Research focus: Scoliosis and spinal surgery in adolescence
We look at three recent studies on a specific topic.
Scoliosis (abnormal curvature of the spine) affects up to 3% of young people.
Adolescent idiopathic scoliosis presents from around the age of 10. The spine develops a side-to-side curvature; an elongated S or C shape with the spine slightly twisting or rotating (90% of the time to the right). Treatment: the Three Os – observation, orthosis (braces) and operative.
This review looks at three recent studies exploring aspects of surgery.
Idiopathic scoliosis: managing pain before and after spinal surgery
A small, 18-month service evaluation project was undertaken in one specialist children’s hospital in the north of England.
Service evaluation is distinct from audit or research as it attempts to clarify and make judgements about current care compared to measuring it against defined standards or generating new knowledge. The aim was to evaluate though the opinions and experiences of young people in pain information, assessment and management.
Structured activity sheets designed with the help of other youngsters were used to capture thoughts and ideas of pre-operative pain information needs and pain experiences before, during and after surgery. Of 42 approached, 9 (6F 3M) participated. Six provided confidential written responses pre and post-surgery while three provided just a preoperative response.
Content analysis was used to describe the findings. Anxiety and apprehension about anticipated pain was highlighted, indicating a need for improved preoperative information. Pain following surgery was a feature despite reports of pain assessments correctly performed. Further studies are needed to investigate surgical preparation and pain communication strategies.
Bray L, Craske J (2015) Nursing Children and Young People. journals.rcni.com/doi/abs/10.7748/ncyp.27.10.22.s26
Use of Tranexamic Acid (TXA) on reducing blood loss during scoliosis surgery in Chinese adolescents
A retrospective female-cohort, Chinese-based study investigated the potential problems resulting from large blood losses during corrective spinal surgery and efficacy of intraoperative anti-fibrinolytic therapy.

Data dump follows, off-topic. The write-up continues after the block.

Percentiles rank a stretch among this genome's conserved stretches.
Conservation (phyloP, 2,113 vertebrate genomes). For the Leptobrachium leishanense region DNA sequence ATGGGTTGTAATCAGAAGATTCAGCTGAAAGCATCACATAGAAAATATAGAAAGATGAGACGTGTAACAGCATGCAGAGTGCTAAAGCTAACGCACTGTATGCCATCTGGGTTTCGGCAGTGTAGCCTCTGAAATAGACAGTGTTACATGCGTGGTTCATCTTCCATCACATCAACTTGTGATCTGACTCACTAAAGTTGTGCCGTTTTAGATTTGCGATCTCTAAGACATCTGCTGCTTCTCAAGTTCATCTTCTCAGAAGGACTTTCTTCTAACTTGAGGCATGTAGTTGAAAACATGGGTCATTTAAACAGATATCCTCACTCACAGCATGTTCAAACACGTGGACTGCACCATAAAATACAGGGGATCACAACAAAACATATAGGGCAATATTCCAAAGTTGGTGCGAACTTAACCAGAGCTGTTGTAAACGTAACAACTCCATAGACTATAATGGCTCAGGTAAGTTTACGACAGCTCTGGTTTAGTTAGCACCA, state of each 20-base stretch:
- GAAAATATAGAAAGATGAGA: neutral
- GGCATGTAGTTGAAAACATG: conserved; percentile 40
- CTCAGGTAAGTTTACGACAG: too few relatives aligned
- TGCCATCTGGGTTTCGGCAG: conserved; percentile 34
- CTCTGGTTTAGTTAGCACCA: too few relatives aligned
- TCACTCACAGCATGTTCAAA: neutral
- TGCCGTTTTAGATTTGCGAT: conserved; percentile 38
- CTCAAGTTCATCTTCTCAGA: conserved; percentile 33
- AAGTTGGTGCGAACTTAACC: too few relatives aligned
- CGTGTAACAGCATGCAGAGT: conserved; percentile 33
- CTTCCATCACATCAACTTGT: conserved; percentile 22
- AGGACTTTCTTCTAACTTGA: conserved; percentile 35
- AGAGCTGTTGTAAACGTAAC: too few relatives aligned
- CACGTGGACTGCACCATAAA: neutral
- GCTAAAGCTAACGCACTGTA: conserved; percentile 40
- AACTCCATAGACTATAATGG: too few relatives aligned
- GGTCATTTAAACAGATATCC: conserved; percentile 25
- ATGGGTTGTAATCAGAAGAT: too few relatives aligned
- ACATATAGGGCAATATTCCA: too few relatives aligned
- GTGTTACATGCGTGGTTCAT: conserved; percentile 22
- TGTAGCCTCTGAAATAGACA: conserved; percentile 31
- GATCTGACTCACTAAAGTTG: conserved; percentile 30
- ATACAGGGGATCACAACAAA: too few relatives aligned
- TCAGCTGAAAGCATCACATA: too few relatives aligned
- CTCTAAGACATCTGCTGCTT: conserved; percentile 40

A consecutive, blind selection basis was used to collate data comparing a control group (n35) to a therapy group (n55) of girls aged 10-23 years, who received Tranexamic acid medication during a posterior spinal fusion.
Intraoperative blood loss was measured and recorded in addition to demographic, surgical statistics, clotting and coagulation factor data. Statistical analyses included different regression modelling techniques.
Findings indicated that TXA appeared to positively influence amount of blood loss by up to 53% concurring with findings in other studies and reduced overall use of transfused blood. This first but small study of TXA in paediatric adolescent idiopathic scoliosis patients has limitations, but authors concluded it paves the way for further prospective, dose-ranging studies in the future.
Ng BKW, Chau WW, Hung ALH et al (2015) Scoliosis Open Access. Oct 5; 10 (28) 1-6
Opioid consumption and bowel dysfunction in adolescents after spinal surgery
A retrospective, case-note service evaluation was undertaken in a tertiary referral, paediatric spinal unit in London.
In the absence of any national guidance or local bowel care management pathways following paediatric spinal surgery, the authors aimed to evaluate their current practices.
A total of 44 case notes from adolescents (aged 11-17) who had undergone spinal fusion for adolescent idiopathic scoliosis were reviewed. A 16-point data collection tool was developed enabling basic statistical analyses to identify any correlations between length of surgery, stay in hospital, opioid consumption and laxative use.
Wide variations in laxative prescribing practices were found, including a high number (45.5%) of young people given an enema prior to discharge. No relationships between opioid use, effects of laxatives on length of surgery or hospital stay were identified.
Further investigation and better levels of evidence are needed prior to initiating any changes in practice.
James T, Askew N (2016) Nursing Children and Young People. journals.rcni.com/doi/abs/10.7748/ncyp.2016.e730
Study compiled by Kathy Davis, independent specialist nurse consultant, colorectal and pelvic floor disorders, Wimbledon